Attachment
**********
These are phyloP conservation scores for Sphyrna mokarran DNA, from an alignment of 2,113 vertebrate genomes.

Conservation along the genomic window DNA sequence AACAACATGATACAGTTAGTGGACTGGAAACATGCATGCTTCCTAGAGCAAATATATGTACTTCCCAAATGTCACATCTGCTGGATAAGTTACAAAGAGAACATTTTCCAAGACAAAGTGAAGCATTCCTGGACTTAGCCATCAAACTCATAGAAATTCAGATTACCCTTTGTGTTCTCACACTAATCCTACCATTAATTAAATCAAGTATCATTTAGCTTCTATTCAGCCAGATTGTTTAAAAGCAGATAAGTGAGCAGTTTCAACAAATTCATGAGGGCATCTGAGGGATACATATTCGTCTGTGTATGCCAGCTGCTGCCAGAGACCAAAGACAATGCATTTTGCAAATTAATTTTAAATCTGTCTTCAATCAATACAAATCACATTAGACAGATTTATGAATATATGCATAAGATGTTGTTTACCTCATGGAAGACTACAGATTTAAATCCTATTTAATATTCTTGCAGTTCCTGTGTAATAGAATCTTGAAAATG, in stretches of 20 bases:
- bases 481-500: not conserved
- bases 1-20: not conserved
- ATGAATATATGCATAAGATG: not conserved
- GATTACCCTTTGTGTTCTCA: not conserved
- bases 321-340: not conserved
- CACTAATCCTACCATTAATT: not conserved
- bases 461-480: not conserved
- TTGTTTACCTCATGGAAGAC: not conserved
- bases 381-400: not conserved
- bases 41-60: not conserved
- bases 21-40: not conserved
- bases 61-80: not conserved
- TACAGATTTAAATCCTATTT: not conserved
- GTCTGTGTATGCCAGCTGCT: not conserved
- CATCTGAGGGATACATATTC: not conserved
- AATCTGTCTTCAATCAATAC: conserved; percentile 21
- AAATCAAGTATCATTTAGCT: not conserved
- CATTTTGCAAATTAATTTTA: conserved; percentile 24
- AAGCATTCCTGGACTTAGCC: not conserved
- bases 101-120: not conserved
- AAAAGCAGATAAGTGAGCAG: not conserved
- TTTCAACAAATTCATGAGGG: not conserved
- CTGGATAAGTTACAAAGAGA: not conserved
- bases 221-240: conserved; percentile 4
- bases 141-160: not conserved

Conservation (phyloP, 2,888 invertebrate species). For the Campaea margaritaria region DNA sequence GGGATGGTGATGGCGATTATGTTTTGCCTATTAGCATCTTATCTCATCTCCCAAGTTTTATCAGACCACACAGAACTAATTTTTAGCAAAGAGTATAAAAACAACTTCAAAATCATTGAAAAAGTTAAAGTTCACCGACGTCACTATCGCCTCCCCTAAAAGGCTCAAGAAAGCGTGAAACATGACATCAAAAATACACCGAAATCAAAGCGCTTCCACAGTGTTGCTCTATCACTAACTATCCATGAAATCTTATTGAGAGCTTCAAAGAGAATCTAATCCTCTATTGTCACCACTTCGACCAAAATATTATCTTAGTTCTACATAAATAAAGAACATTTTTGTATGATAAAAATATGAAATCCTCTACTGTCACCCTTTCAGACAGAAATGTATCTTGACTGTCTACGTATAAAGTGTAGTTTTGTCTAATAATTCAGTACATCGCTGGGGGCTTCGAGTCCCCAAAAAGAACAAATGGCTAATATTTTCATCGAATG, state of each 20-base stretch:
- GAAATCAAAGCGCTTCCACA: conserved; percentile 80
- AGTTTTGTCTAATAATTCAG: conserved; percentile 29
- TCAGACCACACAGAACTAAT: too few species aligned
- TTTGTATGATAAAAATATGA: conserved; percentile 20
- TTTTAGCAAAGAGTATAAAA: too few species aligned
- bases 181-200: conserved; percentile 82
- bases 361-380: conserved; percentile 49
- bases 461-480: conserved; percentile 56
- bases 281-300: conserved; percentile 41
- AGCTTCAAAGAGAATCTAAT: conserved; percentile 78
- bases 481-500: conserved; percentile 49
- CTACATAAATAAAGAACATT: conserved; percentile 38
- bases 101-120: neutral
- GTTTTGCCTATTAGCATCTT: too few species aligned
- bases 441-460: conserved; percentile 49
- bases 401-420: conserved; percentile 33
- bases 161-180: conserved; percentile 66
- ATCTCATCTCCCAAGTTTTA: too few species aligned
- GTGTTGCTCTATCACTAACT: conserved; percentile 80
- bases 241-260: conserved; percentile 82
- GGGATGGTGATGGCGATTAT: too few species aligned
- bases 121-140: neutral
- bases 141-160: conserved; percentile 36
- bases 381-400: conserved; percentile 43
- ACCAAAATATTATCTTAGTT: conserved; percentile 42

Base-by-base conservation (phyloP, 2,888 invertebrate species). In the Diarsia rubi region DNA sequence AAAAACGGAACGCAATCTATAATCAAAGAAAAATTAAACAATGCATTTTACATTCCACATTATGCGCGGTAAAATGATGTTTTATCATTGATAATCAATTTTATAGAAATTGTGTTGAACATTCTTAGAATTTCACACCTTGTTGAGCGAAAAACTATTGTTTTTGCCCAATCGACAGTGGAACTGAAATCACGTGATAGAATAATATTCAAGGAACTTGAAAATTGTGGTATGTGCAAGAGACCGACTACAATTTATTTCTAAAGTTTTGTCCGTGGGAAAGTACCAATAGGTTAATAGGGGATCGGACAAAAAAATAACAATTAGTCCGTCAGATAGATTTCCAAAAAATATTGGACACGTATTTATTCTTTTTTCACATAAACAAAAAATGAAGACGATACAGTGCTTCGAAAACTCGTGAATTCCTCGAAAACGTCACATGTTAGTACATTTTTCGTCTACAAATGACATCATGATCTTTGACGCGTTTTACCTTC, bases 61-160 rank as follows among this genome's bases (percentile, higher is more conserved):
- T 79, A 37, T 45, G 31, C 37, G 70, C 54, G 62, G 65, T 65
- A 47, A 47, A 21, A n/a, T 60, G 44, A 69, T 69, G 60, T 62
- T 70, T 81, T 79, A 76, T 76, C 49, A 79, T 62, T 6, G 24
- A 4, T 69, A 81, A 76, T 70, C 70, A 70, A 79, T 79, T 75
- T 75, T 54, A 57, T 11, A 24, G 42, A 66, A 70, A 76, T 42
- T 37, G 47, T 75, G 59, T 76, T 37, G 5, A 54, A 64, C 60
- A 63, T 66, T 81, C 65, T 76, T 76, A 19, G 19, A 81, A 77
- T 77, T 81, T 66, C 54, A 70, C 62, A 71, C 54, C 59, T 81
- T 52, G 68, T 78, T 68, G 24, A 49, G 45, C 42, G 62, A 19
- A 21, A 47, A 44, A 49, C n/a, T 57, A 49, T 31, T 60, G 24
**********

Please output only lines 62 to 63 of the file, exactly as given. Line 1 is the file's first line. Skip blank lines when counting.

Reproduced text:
- T 77, T 81, T 66, C 54, A 70, C 62, A 71, C 54, C 59, T 81
- T 52, G 68, T 78, T 68, G 24, A 49, G 45, C 42, G 62, A 19